Isaiah begins with a question;
Who has believed our message? And to whom has the arm of the Lord been revealed?
Then he goes on, in surprising words, to describe what God incarnate will one day be like. I think if Peter would have been there and picked up on this, he would have been incapable of restraining himself. I could picture him saying, “Oh no Isaiah, this won’t do at all, He must have at least some stately form or majesty!”. I shouldn’t be so hard on Peter. I confess that I too wish that Jesus would present Himself to the world in extraordinary ways.
Yet God, ignoring all human wisdom, chose to appear as an “ordinary” man; so ordinary in fact, that if we could have looked upon Him there would have been nothing distinguishing in His appearance. It is interesting that those who did have preconceived notions of what the Messiah’s appearance would be were not those “who believed the message nor to whom the arm of the Lord was revealed“. Jesus, as the Son of Man, for reasons of His own, concealed His identity from them by appearing “ordinary”.
Long after Isaiah recorded this prophecy, we learn that chief among God’s reasons was that it permitted Him to position Himself so that the stroke of God’s judgement (that was due to all of us sheep who had willfully gone astray), would fall upon Him. I wonder that more do not believe the gospel just based on the sheer impossibility that humans could invent such a bizarre and scandalous plot.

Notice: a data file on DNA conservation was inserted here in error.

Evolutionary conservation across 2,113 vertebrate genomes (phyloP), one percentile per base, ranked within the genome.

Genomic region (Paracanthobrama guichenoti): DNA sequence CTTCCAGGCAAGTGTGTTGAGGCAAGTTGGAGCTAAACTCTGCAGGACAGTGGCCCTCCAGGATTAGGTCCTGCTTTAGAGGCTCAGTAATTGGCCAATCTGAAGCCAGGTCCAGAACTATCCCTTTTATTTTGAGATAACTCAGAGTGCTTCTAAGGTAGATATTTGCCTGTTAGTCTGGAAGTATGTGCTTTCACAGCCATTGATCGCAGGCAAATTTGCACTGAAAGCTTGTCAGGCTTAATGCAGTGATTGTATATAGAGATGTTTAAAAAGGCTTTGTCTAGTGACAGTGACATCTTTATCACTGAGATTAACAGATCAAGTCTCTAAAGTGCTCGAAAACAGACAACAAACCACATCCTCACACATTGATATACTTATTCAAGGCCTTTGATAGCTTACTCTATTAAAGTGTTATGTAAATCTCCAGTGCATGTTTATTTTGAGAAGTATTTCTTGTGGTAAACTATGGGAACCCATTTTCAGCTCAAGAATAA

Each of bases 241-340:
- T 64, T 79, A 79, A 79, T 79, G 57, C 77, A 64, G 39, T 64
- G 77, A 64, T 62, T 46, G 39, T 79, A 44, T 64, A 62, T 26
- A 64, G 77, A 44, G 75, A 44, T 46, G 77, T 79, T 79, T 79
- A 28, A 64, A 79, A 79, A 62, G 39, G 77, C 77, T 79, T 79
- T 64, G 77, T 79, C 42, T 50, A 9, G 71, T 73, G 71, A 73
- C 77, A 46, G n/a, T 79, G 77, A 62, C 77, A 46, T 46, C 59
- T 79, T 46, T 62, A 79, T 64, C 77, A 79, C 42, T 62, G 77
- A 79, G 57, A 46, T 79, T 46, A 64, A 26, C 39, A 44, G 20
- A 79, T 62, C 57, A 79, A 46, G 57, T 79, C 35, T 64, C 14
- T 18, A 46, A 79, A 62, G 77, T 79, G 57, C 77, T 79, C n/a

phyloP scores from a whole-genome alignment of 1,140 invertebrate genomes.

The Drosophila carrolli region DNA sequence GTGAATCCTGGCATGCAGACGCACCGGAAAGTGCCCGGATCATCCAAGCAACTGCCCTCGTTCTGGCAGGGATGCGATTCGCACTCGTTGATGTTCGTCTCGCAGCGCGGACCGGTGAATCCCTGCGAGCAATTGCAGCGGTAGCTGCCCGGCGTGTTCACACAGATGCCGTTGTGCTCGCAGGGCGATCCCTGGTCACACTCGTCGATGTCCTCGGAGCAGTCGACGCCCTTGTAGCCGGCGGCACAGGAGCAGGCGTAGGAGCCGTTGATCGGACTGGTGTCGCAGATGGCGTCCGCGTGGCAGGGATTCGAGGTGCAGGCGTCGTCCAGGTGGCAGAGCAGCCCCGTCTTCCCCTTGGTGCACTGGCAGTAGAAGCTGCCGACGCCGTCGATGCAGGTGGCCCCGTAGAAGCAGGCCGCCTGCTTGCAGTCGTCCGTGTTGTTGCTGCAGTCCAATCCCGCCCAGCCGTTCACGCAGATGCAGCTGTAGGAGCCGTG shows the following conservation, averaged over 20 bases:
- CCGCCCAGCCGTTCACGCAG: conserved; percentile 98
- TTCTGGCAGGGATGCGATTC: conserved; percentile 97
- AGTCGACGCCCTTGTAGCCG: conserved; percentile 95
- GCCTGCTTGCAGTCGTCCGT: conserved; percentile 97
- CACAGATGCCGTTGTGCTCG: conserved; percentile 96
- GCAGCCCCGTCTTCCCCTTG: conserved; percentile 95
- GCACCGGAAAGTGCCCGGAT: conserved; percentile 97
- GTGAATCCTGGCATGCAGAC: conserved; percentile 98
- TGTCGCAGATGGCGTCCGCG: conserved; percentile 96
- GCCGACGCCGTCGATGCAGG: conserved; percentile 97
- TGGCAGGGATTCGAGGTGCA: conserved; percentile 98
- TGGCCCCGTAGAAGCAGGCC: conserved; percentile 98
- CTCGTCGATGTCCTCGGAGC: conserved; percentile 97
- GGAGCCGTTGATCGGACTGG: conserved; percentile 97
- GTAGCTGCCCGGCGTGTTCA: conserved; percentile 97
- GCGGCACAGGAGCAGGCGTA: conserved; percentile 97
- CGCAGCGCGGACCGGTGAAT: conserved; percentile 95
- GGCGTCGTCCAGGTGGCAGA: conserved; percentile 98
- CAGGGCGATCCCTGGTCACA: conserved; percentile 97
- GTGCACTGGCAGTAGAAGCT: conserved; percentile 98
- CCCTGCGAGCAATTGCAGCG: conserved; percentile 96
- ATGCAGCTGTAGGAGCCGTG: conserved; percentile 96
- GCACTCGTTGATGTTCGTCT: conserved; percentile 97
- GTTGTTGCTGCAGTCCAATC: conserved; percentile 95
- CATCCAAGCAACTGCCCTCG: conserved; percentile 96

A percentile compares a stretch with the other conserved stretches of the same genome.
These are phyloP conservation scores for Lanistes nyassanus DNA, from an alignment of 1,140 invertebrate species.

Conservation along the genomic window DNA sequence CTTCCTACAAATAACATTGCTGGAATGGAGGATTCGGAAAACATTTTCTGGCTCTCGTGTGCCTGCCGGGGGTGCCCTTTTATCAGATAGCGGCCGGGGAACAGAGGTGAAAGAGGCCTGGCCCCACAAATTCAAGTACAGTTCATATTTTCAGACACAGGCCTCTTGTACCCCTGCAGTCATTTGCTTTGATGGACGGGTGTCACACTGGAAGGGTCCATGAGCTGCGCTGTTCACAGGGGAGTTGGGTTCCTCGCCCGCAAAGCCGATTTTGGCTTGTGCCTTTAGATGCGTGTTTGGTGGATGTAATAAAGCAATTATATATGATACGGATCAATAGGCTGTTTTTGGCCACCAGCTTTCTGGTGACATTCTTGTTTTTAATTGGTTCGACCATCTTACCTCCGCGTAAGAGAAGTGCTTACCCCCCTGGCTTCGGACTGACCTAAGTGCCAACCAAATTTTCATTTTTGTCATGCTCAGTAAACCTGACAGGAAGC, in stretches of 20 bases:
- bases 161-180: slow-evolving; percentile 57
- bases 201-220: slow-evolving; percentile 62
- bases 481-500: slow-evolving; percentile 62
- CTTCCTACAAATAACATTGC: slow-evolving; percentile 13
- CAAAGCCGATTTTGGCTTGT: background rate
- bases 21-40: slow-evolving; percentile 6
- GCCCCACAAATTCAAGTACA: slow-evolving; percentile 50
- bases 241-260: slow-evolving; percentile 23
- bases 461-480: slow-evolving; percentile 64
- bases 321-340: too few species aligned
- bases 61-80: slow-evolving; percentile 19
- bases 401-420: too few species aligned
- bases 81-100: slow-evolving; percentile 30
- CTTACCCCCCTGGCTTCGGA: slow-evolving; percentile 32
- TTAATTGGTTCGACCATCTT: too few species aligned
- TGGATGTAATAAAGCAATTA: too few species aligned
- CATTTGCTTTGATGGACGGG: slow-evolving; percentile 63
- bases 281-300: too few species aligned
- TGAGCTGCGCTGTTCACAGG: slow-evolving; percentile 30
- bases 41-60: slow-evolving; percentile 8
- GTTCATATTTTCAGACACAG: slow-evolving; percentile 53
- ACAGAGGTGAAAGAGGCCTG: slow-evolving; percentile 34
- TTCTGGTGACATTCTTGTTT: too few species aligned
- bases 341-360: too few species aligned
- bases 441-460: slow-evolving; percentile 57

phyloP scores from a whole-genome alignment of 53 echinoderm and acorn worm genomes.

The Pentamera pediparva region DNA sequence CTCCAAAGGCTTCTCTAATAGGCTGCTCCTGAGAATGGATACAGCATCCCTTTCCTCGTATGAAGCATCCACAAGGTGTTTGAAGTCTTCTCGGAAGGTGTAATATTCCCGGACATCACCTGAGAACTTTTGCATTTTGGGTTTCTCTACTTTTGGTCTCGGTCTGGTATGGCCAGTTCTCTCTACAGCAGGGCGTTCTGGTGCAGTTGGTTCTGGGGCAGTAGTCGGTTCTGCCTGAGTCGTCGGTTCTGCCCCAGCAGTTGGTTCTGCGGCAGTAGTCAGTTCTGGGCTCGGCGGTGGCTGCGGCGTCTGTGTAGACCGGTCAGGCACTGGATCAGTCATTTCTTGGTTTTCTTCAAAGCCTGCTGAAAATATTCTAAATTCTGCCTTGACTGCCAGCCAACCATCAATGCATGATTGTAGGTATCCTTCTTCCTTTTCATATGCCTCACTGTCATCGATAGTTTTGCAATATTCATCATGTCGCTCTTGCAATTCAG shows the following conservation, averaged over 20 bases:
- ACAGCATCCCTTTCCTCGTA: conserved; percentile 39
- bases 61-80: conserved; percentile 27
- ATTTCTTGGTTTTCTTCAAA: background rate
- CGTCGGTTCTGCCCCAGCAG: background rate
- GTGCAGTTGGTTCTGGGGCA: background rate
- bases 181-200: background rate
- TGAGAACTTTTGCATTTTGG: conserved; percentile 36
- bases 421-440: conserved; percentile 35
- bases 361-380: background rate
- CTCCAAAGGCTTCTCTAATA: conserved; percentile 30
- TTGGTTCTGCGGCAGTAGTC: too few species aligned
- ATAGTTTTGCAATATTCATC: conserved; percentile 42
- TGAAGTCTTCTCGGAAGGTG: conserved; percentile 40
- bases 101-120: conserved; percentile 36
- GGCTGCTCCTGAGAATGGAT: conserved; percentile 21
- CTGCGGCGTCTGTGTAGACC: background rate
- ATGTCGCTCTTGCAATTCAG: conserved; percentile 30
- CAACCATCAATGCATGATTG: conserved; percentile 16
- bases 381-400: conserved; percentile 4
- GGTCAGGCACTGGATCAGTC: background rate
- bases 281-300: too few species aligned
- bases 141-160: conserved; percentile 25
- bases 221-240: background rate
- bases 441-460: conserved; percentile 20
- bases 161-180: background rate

So, in an attempt to answer Isaiah’s question, I have to say that those who have believed the message are those who have embraced the Son of Man, a Man whose life appeared for 30 years, as far as we know, common and ordinary. I believe God, by virtue of His own makeup, has a strong affinity for the ordinary. That Jesus did not posture Himself as an elite, reveals a surprising aspect of divine royalty – it is approachable; it is humble and it does not seek to lord authority over people. It draws and attracts through invitation not mandate.
A robed King with scepter and royal guard is not a relational ruler. Our ruler is in love with us and desires that we find Him accessible not aloof. We think of Jesus as being God’s disguise. Perhaps it was no disguise at all; that it is just as Hebrews has said, that Jesus is the exact representation of the Father, who is the King Eternal.
Father, we have believed your message and your strong arm has been revealed to us in the wisdom of Your gospel. That you are our friend and not our dictator is tremendously good news. As common as Jesus may have appeared, You did extraordinary things through Him that drew men to You. May we too, whatever our appearance, be vessels of honor overflowing with the surprising Life of God to all those You permit us to serve. Amen.